He is a gifted talent, a shrewd, selfless and intense competitor. He is as driven as much for his team to succeed as any Colts player who ever has worn the Horseshoe.
INJURY UPDATE – Interim Head Coach Bruce Arians on Friday said nose tackle Martin Tevaseu (ankle), cornerback Darius Butler (shoulder), running back Donald Brown (knee), defensive end Cory Redding (knee), defensive end Fili Moala (knee) and linebacker Robert Mathis (knee) are out for Sunday's game. This is the second straight game missed by Mathis, Tevaseu and Brown. Redding was injured at the Jets last Sunday. All other injured Colts are probable for action. Arians said cornerback Vontae Davis will start. Linebacker Jerrell Freeman will start and Pat Angerer will see his first action since the opening week of preseason. Guard Joe Reitz could see his first action of the season as well.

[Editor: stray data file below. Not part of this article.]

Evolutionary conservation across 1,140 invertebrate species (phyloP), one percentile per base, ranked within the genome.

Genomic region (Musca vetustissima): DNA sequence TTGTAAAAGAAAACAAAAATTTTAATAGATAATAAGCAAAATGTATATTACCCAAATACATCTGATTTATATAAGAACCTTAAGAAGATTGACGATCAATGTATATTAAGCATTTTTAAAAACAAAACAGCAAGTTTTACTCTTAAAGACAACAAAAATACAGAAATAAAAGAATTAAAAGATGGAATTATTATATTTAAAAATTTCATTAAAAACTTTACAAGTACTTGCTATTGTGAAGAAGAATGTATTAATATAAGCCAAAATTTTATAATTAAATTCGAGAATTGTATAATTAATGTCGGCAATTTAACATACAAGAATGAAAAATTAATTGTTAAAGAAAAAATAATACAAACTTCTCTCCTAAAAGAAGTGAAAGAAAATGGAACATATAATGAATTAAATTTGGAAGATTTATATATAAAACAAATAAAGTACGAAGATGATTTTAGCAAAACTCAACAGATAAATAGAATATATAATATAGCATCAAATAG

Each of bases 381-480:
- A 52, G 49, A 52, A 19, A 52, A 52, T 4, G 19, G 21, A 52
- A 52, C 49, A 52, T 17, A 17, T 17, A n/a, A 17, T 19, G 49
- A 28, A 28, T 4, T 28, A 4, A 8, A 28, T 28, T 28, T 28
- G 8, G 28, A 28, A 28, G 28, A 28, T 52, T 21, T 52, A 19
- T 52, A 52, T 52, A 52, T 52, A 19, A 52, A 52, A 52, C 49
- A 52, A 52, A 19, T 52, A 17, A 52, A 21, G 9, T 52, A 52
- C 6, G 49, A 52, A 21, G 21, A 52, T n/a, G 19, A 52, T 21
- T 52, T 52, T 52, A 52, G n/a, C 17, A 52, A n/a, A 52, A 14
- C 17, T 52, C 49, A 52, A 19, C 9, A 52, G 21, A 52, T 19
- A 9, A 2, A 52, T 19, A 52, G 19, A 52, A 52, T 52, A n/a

COLTS FRIDAY NOTEBOOK (QUOTE-UNQUOTE): BRUCE ARIANS (On difficulty in finding consistency on defensive side of ball)"It's a credit to the coaching staff to do what they're doing. Our backup defensive line right now has a cumulative (total) after today 10 practices. So, that's a lot of new. Coach (Gary) Emanuel is earning his paycheck, and he's doing a heck of a job. We'll see how it goes. We might get fortunate enough to get a couple guys back and they won't have to play. But we'll get ready for them to play and we'll see how it goes." (On if dealing with injuries is new to him)"No, the year we went to the Super Bowl, we played four quarterbacks and seven offensive tackles. I's football, it's the NFL, it happens. It normally usually happens all at one position too. It's never spread out through the team. We're hurting defensively as far as that goes but, 'Next Man Up.' If you say it, you've got to believe in it." (On Jerry Hughes)"He's gotten better and better. That was his best ballgame at that side having moved over to a new position. He embraced it and played one of his better ballgames. Hopefully, he can improve that if he has to do it again this week." (On importance of getting pressure on opposing QB)"Any time you can do that you obviously make them uncomfortable, especially a young one, getting him to move out of the pocket or move around. Most young quarterbacks are going to keep their eyes where their reads are and telegraph some things. If you can make them uncomfortable, it helps disrupt their accuracy. (If you) hit them, it helps a lot more to get their feet moving."(On Cleveland)"(They are) a very young team, but I see all their guys out there (laughs). That's the big difference. Offensively, we're getting healthy. That part of it, their offense versus our offense, is very similar. A young back, great back, two great backs, a bunch of young wide receivers, young quarterback, Pro Bowl left tackle and Pro Bowl center, they're solid up front. They've been doing this a little longer than we have."(On how challenging trying to get young team consistent weekly)"The challenge is the difference in the faces, learning. Guys have to move to different jobs. If we put our 11 guys that we started with out there, it would not be much of a challenge. It's a pretty good football team. Right now, all we're thinking about is getting to 3-3. If we get to 3-3, we'll be with half the teams in this league going into the stretch. It's not about being young. Most of these guys have played a college football season. They're not young any more. The guys who just showed up in the last two weeks, they're young. We'll play with them, and I'm sure they will give us great effort and everything they have in this ballgame."(On if the defense starts with controlling the run game)"There's no doubt. Once you open up the can of worms, they're going to jump on it. Until you put that fire out and make them go somewhere else, they're going to keep pounding it. Just like when you're a kid and you found a mud hole, you stomped all the water out of that thing before you went to find another one. It's the same thing here. They're capable of (a power run game), and we've got to put that out." (On talking with Chuck Pagano)"He had a great day (Tuesday). I couldn't get him off the phone. I told him to quit calling everybody. He was going to get himself tired again. He was wearing it out yesterday. I have just a few texts this morning, but I haven't had the chance to get back to him. He was full-bore yesterday." (On learning to get past Jets game and not dwell on it)"It's just like the win after Green Bay, the loss after New York, you have the 24-hour rule. You have another team coming up. You can't dwell on it. You fix it. You look at the tape, identify what happened right and wrong and go onto the next day. We've done that. I think everybody sees what we're capable of being. If we don't play the way we're capable of playing, we'll get beat like that. It's simple things." (On where turnovers are on his priority list)"Number one, especially on the road. I think we've got eight giveaways, one takeaway on the road. You're not going to beat anyone on the road that way. At home, it's the other way around, I think we have two. It's something that we went into the game talking about. Sometimes when you talk too much about something, it happens. We talked about not giving them the short field and making them earn it. We turned the ball over way too many times."(On if Luck were too amped up)"(He was) too amped up. Just set your feet and throw it. You don't have to throw those balls on the run, and take a little bit off of it because they're there. The first one, just keep moving, draw the defense in to you a little bit more and let Dwayne (Allen) clear, instead of just trying to lob it in over his head. The second one, same thing, you've got time, you don't have to play at such a fast pace. Slow down and let the play happen." (On Vick Ballard)"Everything was positive (with him), but we just didn't give it to him enough. I went to the 'hurry-up' because we've been so successful, and I thought we'd be successful. It takes some of his momentum away as far as getting carries. He's the type of back who needs to tote it and tote it. Right now, that's not our style. There's no doubt some guys do (get better with more carries). He's one of those guys." JUSTIN HICKMAN (On stopping run)"Every week we have another good back coming to see us. They're going to try to run the ball on us. We pride ourselves on not letting teams run it on us. We have to come in, strap our pads on tight, put your helmet on and make sure you have air in it, then, 'Let's go.' We fully expect them to come in and try to rush the ball after we gave up 200-plus yards last week." JERRELL FREEMAN (On difficulty getting continuity and consistency with all the new teammates)"We're working together. You have to be professional. The guys coming in, they have to be professional like we are. They have to know the playbook. If they have questions, they can ask us. We're trying to be the best we can as a team. It's our job. The new guys are jumping in line just like we are, getting the scheme and system for the week. They're going right to work. The mindset is to stop the run. It's going to take all 11 guys. If not, they'll exploit it."(On if he feels like he has gone from a new face to an old face real quickly)"That's a good question. I just want to keep it a consistent face. I'm quite sure I'm like a lot of guys, it's my first year here. I've only been here five or six weeks. I still consider myself a fresh face, hopefully I can be a stable one."ROBERT MATHIS (On his message to young players) "Just can't take anything for granted. There are no gimmie games around this league. Just to ride that high from last weekend and come back crashing down, it's a valuable lesson to learn in this league. There are no gimmie games in this league. You just have to come and play this week." (On getting pressure on rookie QB) "It's very important. Typically the NFL is a wake-up call to a lot of rookie quarterbacks. The game moves a lot faster than what they're used to. If you can get to them and make them make a rushed decision, normally it leads to the defense's favor." (On if has more of a sense of obligation to get back, or is it the love of the game) "It's a little bit of both. You never want to not be out there with your teammates, if you can help it. You control what you can, and that's the treatment and rehab. You want to get back on the field." (On if he asks, 'Who are these guys?') "(Laughs) It's a revolving door. Whoever comes in, they have to learn on the go, catch up with the speed and, 'Let's get this monster built.' My player's hat is a little bit bigger than my coach's hat. I feel like I have a lot to offer experience-wise. They can come to me, or I can go to them, 'This is how we do things around here.' " (On if 52 teammates were lined up, could he name them all) "Probably not (laughs), probably not. (Change) is the business of this game. If guys on the field aren't getting the job done, they find somebody who can. Injuries lead to it. There are a lot of factors to guys coming in or leaving. You control what you can." DWAYNE ALLEN (On when it comes to where he can't use youth as an excuse)"It's not an excuse now. That's the way I think of it. That's why I approach the game the way I do. In my head, I don't have time to be a rookie. I don't have time to have those rookie mistakes. I do as much as I can just so we're not repeating plays because of anyone in the tight end room." (On if has confidence because team is playing Cleveland at home)"Yes and no. We have played well at home, but the Browns have a very good defense. They have nine takeaways from the secondary. They do a good job of disrupting the pass game, and they have some tough guys up front that can stop our run game that hasn't been getting started in the past couple of weeks. Our focus is to first run the ball. Every team wants to run the ball. We especially need to get our run game going. We can obviously pass the ball but whenever we have that run game going, it's going to make it easier on Andrew to see people downfield and complete passes." ANTHONY CASTONZO (On team being resilient) "I think it's a result of not changing our mindset, just going out and playing winning practices leads to winning games. We don't like to lose any week. We go out to try to win the game every week. Losing two in a row is not an option. The approach is still the same. To change the approach is to panic. There's no panic with the team. The approach is that we continue to do what we're doing, just do it better." MIKE McGLYNN (On if talent to win is here) "The talent is not the question. It's everybody firing on one cylinder, getting everyone together and looking to see what we have to work, what we need to make sure happens come game day." (On if turnovers are a team thing) "Turnovers come from pressure, they come from a whole slew of things. Yesterday, we turned the ball over four times. That's way too many. On that road, it's almost automatic you won't overcome it. Even one turnover alone on the road, it's hard to overcome. You have to make sure that when you go into a hostile environment that everything is tightened up. It's a team loss. Special teams, offense, defense, we shot ourselves in the foot in all three phases. We didn't give ourselves a chance from the beginning. It started with the long drive, the first drive of the game. We go down there to the three-yard line, we have to score touchdowns in the red zone. It's a huge thing on the road. If you settle for field goal, it's going to be a long day."